Common sense would dictate that if we don’t consume these in our foods, we are going to have problems with cell integrity and overall all immune response to attackers. This can and most likely will lead to disease and illness.
  • Eat foods rich in Zinc.
This valuable mineral increases the production of white blood cells that fight infection and helps them fight more aggressively. It also increases killer cells that fight against cancer and helps white cells release more antibodies. Zinc supplements have been shown to slow the growth of cancer. Zinc increases the number of infection-fighting T-cells, especially in elderly people who are often deficient in zinc, and whose immune system often weakens with age. 

A word of caution: too much zinc in the form of supplements (more than 75 milligrams a day) can inhibit immune function. It's safest to stick to getting zinc from your diet. Food sources include; oysters, beef, turkey, crab and beans. The best source of zinc for infants and young children is zinc-fortified cereals.
  • Drink Filtered Water (eight 8oz glasses/day)
Many beverages we do drink (coffee, tea, sodas, etc.) act as diuretics, meaning they increase urination, thus tipping the scales toward dehydration. Various studies show that our water supply is not as clean as we would like to believe. Traces of antibiotics and chemicals from agricultural run-off are most times evident, the popular Naija pure water is not a small suspect (am sure you will agree with me if you‘ve had a taste).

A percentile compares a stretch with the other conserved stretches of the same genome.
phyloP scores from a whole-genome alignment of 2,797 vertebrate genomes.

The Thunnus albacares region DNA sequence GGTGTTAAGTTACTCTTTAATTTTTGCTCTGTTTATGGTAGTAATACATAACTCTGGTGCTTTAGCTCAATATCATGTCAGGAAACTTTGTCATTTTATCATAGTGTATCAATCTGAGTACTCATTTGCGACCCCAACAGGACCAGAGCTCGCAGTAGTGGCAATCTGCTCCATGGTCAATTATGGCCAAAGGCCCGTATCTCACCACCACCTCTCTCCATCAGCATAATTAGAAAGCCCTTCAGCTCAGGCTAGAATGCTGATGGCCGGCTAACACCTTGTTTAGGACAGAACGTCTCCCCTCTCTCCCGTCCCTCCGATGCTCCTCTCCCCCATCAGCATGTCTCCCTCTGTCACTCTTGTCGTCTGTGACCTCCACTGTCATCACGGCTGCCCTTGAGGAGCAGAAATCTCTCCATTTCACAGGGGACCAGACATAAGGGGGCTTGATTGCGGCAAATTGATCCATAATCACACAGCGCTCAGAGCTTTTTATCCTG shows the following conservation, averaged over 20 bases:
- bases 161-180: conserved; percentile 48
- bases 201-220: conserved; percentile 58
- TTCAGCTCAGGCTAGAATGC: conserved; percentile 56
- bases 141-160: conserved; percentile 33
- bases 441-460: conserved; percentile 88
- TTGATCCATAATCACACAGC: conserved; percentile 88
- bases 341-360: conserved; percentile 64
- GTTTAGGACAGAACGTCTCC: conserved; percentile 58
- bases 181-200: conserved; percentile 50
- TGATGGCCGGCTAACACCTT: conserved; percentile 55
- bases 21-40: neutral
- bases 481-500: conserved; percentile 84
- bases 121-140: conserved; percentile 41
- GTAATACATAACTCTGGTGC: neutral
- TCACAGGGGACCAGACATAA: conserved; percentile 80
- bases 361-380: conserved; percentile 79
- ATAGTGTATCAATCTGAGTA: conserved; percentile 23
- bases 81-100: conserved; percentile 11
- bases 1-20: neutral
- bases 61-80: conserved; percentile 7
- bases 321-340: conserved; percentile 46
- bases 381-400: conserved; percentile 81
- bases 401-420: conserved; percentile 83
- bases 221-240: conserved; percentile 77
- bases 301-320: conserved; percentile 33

It is in everyone’s best interest to install a water filter system in your home to be used for all drinking water (and cooking). Remember to replace the filter once a year (or as often as needed).
When water intake is too low, a toxic buildup of ammonia, urea, uric acid, and other substances will begin to accumulate in the body.( Click here to read more)

  • Reduce Your Caffeine Consumption
Reduce your Caffeine consumption from all the sources it’s found in. it can interfere in the normal functioning of various body processes.
By the way, “decaf” is not the same thing as “caffeine-free.” Decaf merely means less caffeine than regular caffeine.
  • Add Omega 3 Oils To Your Daily Diet
Sources of Omega 3’s include cold-water fish (e.g. Salmon, Tuna, and Mackerel) flax seed oil, walnuts, and a few other foods. They act as immune boosters by increasing the activity of phagocytes, the white blood cells that fight bacteria
  • Stick to good food preparation.
Good nutrition is not just about eating the right kind of foods, the way you handle, cook or prepare the food is as important. For example, if you throw some vegetables in a pot of water to cook, the water soluble vitamins will leach out into the water. So will some minerals. Please, steam your vegetables.

Lastly, whenever possible, use natural cooking methods and low to moderate cooking temperatures.

Make it a daily habit to eat at least one meal for your immune system.

Add your own tip.